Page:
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Volume 2, 2017, Issue 1, Pages 16-17; Paper doi: 10.15412/J.mnb.05020103; Paper ID: 30022.
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Intelligence Antibiogram Test for Targeted Antibiotic Use to Prevent Microbial Resistance
(Editorial)
  • 1 Department of Paramedical Sciences, Gachsaran Branch, Islamic Azad University, Gachsaran, Iran
  • 2 Young Researchers and Elite Club, Marvdasht Branch, Islamic Azad University, Marvdasht, Iran
  • Correspondence should be addressed to Ghasem Rahimi, Young Researchers and Elite Club, Marvdasht Branch, Islamic Azad University, Marvdasht, Iran; Tel: ; Fax: ; Email: rahimighasem75@yahoo.com.

Abstract

The misuse of antibiotics and unknown factors involved in the antibiotic resistance will result in resistance of microorganisms to antibiotics and will impose excessive costs on the governments for dealing with this phe-nomenon. Efforts for achieving intelligence diagnostic tools and increasing precision of the tools are very im-portant for accurate diagnosis of infections. Therefore, targeted antibiotic use is one practical strategy to reduce the antibiotic resistance.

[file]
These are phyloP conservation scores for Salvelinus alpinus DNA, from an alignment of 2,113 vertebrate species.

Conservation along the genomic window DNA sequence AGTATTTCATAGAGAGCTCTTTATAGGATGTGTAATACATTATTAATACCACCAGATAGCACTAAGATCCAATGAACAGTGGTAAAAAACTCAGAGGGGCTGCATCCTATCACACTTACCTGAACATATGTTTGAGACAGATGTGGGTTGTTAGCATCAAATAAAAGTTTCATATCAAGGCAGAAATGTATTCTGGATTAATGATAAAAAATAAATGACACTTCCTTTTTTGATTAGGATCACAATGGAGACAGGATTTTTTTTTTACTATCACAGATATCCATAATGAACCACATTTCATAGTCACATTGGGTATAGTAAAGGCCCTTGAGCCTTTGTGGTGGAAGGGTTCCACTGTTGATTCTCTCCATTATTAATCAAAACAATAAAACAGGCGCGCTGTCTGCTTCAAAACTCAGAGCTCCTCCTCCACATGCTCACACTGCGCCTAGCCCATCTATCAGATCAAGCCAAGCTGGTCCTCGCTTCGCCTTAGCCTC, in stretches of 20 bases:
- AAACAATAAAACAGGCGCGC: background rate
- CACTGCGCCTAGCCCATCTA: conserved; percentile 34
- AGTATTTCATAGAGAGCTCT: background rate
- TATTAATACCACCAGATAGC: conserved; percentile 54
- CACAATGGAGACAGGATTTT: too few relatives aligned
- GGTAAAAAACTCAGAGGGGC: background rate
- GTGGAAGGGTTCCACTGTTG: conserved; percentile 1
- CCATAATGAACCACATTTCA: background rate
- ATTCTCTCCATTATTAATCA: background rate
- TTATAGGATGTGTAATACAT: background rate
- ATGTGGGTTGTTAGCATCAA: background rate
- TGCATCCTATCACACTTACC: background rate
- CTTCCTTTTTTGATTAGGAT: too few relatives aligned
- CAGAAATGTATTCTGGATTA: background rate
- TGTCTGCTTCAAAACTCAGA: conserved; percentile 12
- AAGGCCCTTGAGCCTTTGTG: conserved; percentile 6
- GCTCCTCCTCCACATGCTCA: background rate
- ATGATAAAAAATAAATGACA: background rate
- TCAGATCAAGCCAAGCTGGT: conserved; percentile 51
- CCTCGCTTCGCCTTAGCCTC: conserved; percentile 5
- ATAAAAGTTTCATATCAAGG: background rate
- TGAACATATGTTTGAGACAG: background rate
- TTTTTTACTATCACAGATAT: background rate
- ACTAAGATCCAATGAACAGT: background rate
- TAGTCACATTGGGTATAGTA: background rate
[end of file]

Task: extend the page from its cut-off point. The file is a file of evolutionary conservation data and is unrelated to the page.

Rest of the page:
Keywords

Antibiotic resistance, Antibiogram, Intelligence, Targeting

I